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    What You Need to Know About Long-Term Care Insurance

    by Paula Hogan

    Custodial care is not a topic that any of us deals with easily.

    First of all, no one likes to think about incapacity. It’s hard enough when the health of your parents begins to fail, but the idea of planning for one’s own incapacity is, for most people, literally unspeakable.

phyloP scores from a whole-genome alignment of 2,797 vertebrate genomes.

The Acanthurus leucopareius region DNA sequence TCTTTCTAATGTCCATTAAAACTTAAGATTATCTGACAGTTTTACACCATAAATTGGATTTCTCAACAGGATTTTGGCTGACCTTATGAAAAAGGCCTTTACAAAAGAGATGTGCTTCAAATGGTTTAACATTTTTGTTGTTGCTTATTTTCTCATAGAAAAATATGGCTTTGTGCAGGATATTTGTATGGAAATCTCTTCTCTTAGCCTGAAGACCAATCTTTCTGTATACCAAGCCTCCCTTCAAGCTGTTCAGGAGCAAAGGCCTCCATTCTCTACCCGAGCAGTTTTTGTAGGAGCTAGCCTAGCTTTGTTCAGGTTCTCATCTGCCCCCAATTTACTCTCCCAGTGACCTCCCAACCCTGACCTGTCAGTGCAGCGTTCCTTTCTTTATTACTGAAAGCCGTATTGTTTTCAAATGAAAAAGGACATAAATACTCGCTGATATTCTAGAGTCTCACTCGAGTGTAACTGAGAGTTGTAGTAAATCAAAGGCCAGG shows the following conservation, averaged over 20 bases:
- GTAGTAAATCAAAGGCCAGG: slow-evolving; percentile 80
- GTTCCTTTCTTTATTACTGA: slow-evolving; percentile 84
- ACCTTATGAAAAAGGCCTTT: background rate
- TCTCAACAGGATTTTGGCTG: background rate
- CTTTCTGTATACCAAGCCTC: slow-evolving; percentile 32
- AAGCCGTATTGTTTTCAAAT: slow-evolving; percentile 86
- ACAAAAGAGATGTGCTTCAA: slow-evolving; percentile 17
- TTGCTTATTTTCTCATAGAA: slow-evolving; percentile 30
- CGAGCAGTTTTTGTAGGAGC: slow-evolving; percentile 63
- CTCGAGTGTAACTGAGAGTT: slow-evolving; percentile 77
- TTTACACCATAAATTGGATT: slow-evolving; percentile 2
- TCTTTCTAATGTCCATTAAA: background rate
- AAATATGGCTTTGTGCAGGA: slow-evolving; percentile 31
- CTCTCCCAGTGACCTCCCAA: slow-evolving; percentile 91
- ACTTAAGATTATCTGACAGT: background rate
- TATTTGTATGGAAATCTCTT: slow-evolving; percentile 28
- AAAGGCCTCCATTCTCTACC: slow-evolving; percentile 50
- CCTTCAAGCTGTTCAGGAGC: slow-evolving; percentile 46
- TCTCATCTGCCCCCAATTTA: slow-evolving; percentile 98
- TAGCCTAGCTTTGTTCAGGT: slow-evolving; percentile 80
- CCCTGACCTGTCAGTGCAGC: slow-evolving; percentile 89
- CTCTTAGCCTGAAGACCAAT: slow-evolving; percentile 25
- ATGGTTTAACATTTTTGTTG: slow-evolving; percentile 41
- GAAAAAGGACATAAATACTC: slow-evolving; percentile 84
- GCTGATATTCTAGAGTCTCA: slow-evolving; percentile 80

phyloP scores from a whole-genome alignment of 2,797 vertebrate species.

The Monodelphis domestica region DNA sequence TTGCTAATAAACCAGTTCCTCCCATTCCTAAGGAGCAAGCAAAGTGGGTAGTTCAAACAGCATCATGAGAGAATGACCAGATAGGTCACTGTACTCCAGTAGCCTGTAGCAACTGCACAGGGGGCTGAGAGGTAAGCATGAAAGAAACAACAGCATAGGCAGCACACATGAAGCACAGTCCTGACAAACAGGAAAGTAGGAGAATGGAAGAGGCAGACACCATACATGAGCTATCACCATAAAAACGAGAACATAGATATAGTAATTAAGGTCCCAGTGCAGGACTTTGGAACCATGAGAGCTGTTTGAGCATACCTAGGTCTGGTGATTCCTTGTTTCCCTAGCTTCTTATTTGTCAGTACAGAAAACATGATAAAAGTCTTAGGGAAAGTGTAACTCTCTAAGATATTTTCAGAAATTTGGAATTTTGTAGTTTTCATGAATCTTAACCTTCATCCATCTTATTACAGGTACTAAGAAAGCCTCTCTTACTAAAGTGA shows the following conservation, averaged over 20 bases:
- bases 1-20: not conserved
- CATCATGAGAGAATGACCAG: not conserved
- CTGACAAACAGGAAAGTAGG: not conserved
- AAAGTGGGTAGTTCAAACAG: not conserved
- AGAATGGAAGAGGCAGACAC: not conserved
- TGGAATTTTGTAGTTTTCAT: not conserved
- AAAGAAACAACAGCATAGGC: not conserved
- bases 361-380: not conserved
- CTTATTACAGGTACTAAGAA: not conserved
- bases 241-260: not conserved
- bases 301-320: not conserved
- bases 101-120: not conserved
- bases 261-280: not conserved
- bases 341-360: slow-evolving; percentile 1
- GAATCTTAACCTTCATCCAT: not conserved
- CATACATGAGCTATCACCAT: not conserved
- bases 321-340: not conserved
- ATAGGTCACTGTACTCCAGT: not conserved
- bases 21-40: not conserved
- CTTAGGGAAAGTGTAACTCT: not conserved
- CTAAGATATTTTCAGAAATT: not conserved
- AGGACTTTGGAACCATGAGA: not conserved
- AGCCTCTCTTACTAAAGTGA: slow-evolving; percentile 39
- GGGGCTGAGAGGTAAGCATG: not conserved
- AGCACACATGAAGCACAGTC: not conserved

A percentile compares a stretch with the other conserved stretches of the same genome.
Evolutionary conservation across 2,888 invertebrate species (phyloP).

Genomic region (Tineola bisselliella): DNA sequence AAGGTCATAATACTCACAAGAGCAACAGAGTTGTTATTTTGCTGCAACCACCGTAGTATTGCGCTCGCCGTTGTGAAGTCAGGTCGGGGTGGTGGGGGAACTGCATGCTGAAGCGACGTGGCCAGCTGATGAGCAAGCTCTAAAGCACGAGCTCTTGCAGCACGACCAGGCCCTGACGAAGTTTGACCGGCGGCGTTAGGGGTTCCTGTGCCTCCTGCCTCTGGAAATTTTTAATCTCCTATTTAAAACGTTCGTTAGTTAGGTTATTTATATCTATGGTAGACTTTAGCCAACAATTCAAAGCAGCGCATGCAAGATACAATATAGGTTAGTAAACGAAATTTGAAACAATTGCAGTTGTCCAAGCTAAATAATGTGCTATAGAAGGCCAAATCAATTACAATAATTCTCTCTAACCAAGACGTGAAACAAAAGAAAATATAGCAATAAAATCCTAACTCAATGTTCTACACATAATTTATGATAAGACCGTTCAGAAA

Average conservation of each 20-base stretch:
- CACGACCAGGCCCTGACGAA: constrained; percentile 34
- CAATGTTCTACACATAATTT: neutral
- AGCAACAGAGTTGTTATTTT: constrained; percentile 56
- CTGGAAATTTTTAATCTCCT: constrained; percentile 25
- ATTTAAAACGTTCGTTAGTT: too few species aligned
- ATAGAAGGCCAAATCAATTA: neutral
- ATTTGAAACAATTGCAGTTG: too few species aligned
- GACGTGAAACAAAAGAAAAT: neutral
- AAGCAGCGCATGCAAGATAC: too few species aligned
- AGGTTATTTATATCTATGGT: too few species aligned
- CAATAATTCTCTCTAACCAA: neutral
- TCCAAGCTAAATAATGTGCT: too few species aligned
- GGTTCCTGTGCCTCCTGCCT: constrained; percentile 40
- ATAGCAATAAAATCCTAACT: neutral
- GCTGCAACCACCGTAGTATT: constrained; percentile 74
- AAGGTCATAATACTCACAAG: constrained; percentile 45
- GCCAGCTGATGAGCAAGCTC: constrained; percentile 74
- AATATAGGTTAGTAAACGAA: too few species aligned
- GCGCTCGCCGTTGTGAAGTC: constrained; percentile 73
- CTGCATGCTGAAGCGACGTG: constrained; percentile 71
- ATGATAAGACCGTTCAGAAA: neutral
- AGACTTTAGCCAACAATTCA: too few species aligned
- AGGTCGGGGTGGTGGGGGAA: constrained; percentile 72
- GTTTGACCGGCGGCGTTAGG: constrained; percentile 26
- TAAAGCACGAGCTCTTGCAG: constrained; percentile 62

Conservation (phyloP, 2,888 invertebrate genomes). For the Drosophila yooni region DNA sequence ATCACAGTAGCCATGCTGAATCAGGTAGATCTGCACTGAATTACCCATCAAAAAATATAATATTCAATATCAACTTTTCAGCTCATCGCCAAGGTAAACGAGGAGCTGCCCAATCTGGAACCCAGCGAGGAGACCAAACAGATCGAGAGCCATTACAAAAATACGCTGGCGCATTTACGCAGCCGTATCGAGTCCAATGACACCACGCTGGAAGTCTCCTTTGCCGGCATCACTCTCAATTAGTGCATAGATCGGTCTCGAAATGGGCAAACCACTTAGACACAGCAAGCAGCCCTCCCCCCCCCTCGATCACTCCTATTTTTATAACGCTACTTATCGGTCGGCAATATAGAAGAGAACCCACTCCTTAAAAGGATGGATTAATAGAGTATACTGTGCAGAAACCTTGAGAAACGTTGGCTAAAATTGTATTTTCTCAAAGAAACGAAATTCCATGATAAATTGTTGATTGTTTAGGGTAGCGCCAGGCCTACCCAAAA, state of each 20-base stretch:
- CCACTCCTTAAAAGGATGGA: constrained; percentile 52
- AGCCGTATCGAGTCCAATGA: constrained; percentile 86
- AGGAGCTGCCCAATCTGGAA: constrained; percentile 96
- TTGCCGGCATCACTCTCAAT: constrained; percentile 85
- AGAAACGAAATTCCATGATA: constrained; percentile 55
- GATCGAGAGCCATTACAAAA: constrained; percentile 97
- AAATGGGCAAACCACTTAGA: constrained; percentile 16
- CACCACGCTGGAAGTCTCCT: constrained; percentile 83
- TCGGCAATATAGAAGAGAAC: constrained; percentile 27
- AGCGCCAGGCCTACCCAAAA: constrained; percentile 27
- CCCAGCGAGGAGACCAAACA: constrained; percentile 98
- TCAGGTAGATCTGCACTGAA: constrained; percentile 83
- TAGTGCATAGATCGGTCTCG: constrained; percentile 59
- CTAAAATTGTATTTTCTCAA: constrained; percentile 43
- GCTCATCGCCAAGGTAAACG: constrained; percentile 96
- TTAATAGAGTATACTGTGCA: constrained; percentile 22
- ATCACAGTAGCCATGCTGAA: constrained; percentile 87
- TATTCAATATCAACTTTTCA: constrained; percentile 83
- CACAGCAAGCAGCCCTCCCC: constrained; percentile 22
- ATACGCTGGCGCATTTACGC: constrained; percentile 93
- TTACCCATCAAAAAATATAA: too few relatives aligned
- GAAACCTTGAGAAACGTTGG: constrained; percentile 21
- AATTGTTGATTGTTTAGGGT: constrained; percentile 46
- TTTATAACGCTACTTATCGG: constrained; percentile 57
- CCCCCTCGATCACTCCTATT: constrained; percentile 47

Secondly, our intuitive sense about the nature of aging and the available modes of care is outdated. Most people equate custodial care with nursing home care and think they have only a small chance of needing nursing home care. But the nature of aging is changing as longevity increases; the amount of time we spend in adulthood has more than doubled in the last century. It is now typical to need some part-time, in-home assistance in early old age, with sporadic periods of full-time care in an assisted-living facility interspersed. Then, farther into old age, there may be a need for full-time care in an assisted-living facility, and toward the end of life some full-time care in a nursing home.

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